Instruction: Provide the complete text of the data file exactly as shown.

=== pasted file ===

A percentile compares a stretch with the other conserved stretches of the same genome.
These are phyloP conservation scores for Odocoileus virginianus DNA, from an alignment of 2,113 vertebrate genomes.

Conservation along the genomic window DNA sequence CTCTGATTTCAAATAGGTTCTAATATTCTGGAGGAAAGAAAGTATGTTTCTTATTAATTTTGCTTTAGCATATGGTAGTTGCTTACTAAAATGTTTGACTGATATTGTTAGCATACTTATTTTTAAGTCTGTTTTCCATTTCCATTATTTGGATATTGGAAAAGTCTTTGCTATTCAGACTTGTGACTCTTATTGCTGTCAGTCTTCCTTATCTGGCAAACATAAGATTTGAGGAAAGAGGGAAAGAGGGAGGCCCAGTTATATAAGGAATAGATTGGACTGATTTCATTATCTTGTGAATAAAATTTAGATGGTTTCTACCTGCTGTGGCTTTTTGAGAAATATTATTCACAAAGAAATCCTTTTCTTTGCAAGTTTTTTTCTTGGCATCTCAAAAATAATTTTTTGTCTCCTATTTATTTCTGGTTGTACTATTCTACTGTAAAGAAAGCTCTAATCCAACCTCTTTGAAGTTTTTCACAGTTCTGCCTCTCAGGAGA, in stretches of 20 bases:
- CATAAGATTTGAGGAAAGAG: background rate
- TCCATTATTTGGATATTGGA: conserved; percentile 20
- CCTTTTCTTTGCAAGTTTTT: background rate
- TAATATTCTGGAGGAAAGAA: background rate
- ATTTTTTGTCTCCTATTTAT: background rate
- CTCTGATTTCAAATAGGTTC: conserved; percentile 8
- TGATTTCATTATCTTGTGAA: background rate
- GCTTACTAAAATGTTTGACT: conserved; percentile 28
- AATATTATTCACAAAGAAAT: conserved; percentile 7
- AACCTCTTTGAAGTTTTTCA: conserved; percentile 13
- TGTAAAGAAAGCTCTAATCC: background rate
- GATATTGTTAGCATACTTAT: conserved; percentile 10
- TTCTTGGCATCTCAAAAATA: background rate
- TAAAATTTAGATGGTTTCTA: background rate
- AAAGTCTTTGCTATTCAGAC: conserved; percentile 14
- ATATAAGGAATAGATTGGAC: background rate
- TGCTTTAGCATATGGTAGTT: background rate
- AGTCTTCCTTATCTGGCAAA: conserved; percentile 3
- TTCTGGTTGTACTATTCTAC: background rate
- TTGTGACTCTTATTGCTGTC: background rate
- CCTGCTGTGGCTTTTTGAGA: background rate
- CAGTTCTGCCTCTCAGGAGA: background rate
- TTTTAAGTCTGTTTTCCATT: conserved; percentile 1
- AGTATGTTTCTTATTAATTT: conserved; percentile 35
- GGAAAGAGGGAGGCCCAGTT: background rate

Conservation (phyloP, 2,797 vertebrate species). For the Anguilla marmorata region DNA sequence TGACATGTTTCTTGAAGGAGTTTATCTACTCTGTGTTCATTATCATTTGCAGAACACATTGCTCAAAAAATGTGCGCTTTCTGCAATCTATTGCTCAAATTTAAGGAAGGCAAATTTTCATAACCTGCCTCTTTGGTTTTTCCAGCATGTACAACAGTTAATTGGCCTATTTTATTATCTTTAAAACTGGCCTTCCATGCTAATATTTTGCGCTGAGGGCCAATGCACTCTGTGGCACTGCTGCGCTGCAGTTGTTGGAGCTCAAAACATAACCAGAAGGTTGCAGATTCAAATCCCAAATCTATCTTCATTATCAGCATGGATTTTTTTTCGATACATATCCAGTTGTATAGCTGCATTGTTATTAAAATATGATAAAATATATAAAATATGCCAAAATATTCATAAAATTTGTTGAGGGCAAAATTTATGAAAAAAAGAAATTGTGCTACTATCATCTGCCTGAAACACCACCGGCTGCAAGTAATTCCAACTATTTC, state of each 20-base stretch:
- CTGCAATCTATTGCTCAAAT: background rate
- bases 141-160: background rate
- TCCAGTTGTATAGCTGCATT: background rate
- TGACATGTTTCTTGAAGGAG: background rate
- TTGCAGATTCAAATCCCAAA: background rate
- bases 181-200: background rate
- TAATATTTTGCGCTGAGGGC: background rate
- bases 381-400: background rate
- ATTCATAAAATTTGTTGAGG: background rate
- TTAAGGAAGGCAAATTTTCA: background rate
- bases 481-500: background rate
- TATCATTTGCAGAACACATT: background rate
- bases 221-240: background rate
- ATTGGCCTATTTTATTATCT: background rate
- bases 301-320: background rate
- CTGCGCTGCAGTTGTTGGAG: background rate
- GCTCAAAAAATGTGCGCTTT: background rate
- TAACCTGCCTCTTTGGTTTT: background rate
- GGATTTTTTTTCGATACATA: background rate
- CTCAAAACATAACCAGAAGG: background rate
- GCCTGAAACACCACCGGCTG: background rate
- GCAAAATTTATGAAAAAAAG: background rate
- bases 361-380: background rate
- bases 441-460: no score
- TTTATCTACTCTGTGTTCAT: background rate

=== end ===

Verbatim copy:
A percentile compares a stretch with the other conserved stretches of the same genome.
These are phyloP conservation scores for Odocoileus virginianus DNA, from an alignment of 2,113 vertebrate genomes.

Conservation along the genomic window DNA sequence CTCTGATTTCAAATAGGTTCTAATATTCTGGAGGAAAGAAAGTATGTTTCTTATTAATTTTGCTTTAGCATATGGTAGTTGCTTACTAAAATGTTTGACTGATATTGTTAGCATACTTATTTTTAAGTCTGTTTTCCATTTCCATTATTTGGATATTGGAAAAGTCTTTGCTATTCAGACTTGTGACTCTTATTGCTGTCAGTCTTCCTTATCTGGCAAACATAAGATTTGAGGAAAGAGGGAAAGAGGGAGGCCCAGTTATATAAGGAATAGATTGGACTGATTTCATTATCTTGTGAATAAAATTTAGATGGTTTCTACCTGCTGTGGCTTTTTGAGAAATATTATTCACAAAGAAATCCTTTTCTTTGCAAGTTTTTTTCTTGGCATCTCAAAAATAATTTTTTGTCTCCTATTTATTTCTGGTTGTACTATTCTACTGTAAAGAAAGCTCTAATCCAACCTCTTTGAAGTTTTTCACAGTTCTGCCTCTCAGGAGA, in stretches of 20 bases:
- CATAAGATTTGAGGAAAGAG: background rate
- TCCATTATTTGGATATTGGA: conserved; percentile 20
- CCTTTTCTTTGCAAGTTTTT: background rate
- TAATATTCTGGAGGAAAGAA: background rate
- ATTTTTTGTCTCCTATTTAT: background rate
- CTCTGATTTCAAATAGGTTC: conserved; percentile 8
- TGATTTCATTATCTTGTGAA: background rate
- GCTTACTAAAATGTTTGACT: conserved; percentile 28
- AATATTATTCACAAAGAAAT: conserved; percentile 7
- AACCTCTTTGAAGTTTTTCA: conserved; percentile 13
- TGTAAAGAAAGCTCTAATCC: background rate
- GATATTGTTAGCATACTTAT: conserved; percentile 10
- TTCTTGGCATCTCAAAAATA: background rate
- TAAAATTTAGATGGTTTCTA: background rate
- AAAGTCTTTGCTATTCAGAC: conserved; percentile 14
- ATATAAGGAATAGATTGGAC: background rate
- TGCTTTAGCATATGGTAGTT: background rate
- AGTCTTCCTTATCTGGCAAA: conserved; percentile 3
- TTCTGGTTGTACTATTCTAC: background rate
- TTGTGACTCTTATTGCTGTC: background rate
- CCTGCTGTGGCTTTTTGAGA: background rate
- CAGTTCTGCCTCTCAGGAGA: background rate
- TTTTAAGTCTGTTTTCCATT: conserved; percentile 1
- AGTATGTTTCTTATTAATTT: conserved; percentile 35
- GGAAAGAGGGAGGCCCAGTT: background rate

Conservation (phyloP, 2,797 vertebrate species). For the Anguilla marmorata region DNA sequence TGACATGTTTCTTGAAGGAGTTTATCTACTCTGTGTTCATTATCATTTGCAGAACACATTGCTCAAAAAATGTGCGCTTTCTGCAATCTATTGCTCAAATTTAAGGAAGGCAAATTTTCATAACCTGCCTCTTTGGTTTTTCCAGCATGTACAACAGTTAATTGGCCTATTTTATTATCTTTAAAACTGGCCTTCCATGCTAATATTTTGCGCTGAGGGCCAATGCACTCTGTGGCACTGCTGCGCTGCAGTTGTTGGAGCTCAAAACATAACCAGAAGGTTGCAGATTCAAATCCCAAATCTATCTTCATTATCAGCATGGATTTTTTTTCGATACATATCCAGTTGTATAGCTGCATTGTTATTAAAATATGATAAAATATATAAAATATGCCAAAATATTCATAAAATTTGTTGAGGGCAAAATTTATGAAAAAAAGAAATTGTGCTACTATCATCTGCCTGAAACACCACCGGCTGCAAGTAATTCCAACTATTTC, state of each 20-base stretch:
- CTGCAATCTATTGCTCAAAT: background rate
- bases 141-160: background rate
- TCCAGTTGTATAGCTGCATT: background rate
- TGACATGTTTCTTGAAGGAG: background rate
- TTGCAGATTCAAATCCCAAA: background rate
- bases 181-200: background rate
- TAATATTTTGCGCTGAGGGC: background rate
- bases 381-400: background rate
- ATTCATAAAATTTGTTGAGG: background rate
- TTAAGGAAGGCAAATTTTCA: background rate
- bases 481-500: background rate
- TATCATTTGCAGAACACATT: background rate
- bases 221-240: background rate
- ATTGGCCTATTTTATTATCT: background rate
- bases 301-320: background rate
- CTGCGCTGCAGTTGTTGGAG: background rate
- GCTCAAAAAATGTGCGCTTT: background rate
- TAACCTGCCTCTTTGGTTTT: background rate
- GGATTTTTTTTCGATACATA: background rate
- CTCAAAACATAACCAGAAGG: background rate
- GCCTGAAACACCACCGGCTG: background rate
- GCAAAATTTATGAAAAAAAG: background rate
- bases 361-380: background rate
- bases 441-460: no score
- TTTATCTACTCTGTGTTCAT: background rate